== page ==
And it’s more than a metaphor. Actually writing how you want your story to turn out – by journalling, for instance – could be a way to work out your game-plan.
Celebrate other people’s wins
This bunch of England players are great at giving credit where credit’s due. Listen to their post-match interviews and they’re always shouting out their team-mates. It’s not false modesty – it fosters a positive atmosphere. In a team with such an abundance of talent, but only so many match minutes, it makes everyone feel a part of things, never mind their actual time on the pitch.
Cheerleading others is also a good way of dealing with your own setbacks. Didn’t score the goal / get the promotion / have the baby / buy the house? Celebrate the person who did and know that, next time, it could be you.
Embrace group hugs
Hugging’s been off the pandemic menu for so long, you can hardly blame the absolute pile-on when England captain Harry Kane scored his second goal in as many games in last week’s historic win against Germany.
A hug releases both oxytocin and endorphins, reducing stress and boosting happiness – and no hug is better than an embrace from the gaffer, who spends most games looking tense and pensive, only to envelop player after player in that signature waistcoat of his once a result is in the bag.
As social distancing eases off the pitch, make like Southgate and dole out the hugs – consent and Covid tests allowing, of course. And if you’re caught short, know that giving yourself a hug also has proven benefits.
Use social media, mindfully
Phones aren’t banned in the England camp. You only have to scroll through the flurry of tweets and Instagram posts the players post after a match, as soon as they get on the bus home (footballers, they’re like us, really).
Sure, they celebrate their own success, but they also elevate others. We’ve seen Marcus Rashford lead a tireless Twitter campaign for free school meals. And after the Germany game, Jordan Henderson, who earlier this year handed over his social accounts to a campaign against online abuse, chose to retweet one LGBTQ fan’s more positive experience at Wembley.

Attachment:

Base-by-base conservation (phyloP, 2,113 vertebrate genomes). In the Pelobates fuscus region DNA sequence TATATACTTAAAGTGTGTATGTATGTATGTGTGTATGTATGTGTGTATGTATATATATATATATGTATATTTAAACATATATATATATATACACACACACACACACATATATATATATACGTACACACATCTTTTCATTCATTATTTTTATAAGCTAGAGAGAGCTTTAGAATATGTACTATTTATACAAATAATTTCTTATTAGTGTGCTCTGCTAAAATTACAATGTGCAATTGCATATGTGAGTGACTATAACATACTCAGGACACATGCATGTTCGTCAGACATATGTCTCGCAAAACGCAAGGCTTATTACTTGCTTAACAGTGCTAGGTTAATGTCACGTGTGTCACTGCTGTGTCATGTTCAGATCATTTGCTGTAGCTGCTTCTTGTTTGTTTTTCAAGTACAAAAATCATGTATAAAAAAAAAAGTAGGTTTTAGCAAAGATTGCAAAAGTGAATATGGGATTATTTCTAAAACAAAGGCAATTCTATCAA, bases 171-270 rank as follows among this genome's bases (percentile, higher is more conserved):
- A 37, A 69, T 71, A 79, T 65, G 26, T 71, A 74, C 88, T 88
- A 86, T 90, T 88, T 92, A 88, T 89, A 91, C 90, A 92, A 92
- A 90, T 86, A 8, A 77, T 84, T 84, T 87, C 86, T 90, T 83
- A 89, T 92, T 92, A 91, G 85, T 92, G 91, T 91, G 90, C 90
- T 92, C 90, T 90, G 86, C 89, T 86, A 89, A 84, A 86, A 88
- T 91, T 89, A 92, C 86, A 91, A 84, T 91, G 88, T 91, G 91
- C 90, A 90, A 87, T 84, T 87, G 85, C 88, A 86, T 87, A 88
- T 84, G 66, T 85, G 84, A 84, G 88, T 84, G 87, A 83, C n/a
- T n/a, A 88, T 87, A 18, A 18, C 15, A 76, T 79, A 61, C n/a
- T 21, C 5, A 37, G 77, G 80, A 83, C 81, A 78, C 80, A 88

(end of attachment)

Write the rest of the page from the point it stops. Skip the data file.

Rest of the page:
“I would never put rules on how or when they use their accounts while on England duty,” Southgate says of the team. “I trust them and know they are mature enough to make their own decisions, to do what’s right for their mental health and to keep being a force for good as we strive for a better society.”
With that mention of mental health comes a reminder that looking after your mind is as important as looking after your body, even – some might say, especially – if you’re not an elite athlete. If that means logging off, log off.
It’s not all about you
“I have never believed that we should just stick to football,” Southgate wrote of the England team. “It’s their duty to continue to interact with the public on matters such as equality, inclusivity and racial injustice, while using the power of their voices to help put debates on the table, raise awareness and educate.”
Volunteering or campaigning can feel like an extra duty on top of a day job. But you’ll be surprised at how much energy it feeds into other parts of your life and how much impact you can have. Harness your privilege – and your platform.
Silence the haters
England’s joint top scorer of the tournament so far? It’s only Raheem Sterling, a player who’d already achieved so much, but has also suffered intolerable levels of racist abuse and coverage from small pockets of fans and the media.
Sterling has silenced the bullies and bigots by doing what he does best – kicking a ball – leaving his manager to ask the right questions: “Why would you tag someone in on a conversation that is abusive? Why would you choose to insult somebody for something as ridiculous as the colour of their skin? Why?”
Southgate says he has bad news for the haters. “You’re on the losing side. It’s clear to me that we are heading for a much more tolerant and understanding society, and I know our lads will be a big part of that.”
Believe in unicorns. Inflatables aren’t just for holidays. Just look at Bukayo Saka below, back from injury and living his absolute best life in training before Wednesday’s semi-final against Denmark. And the unicorns are “back” too – the same ones that made a splash during the World Cup. Recycle, reuse, reduce... Southgate really doesn’t miss a trick, does he?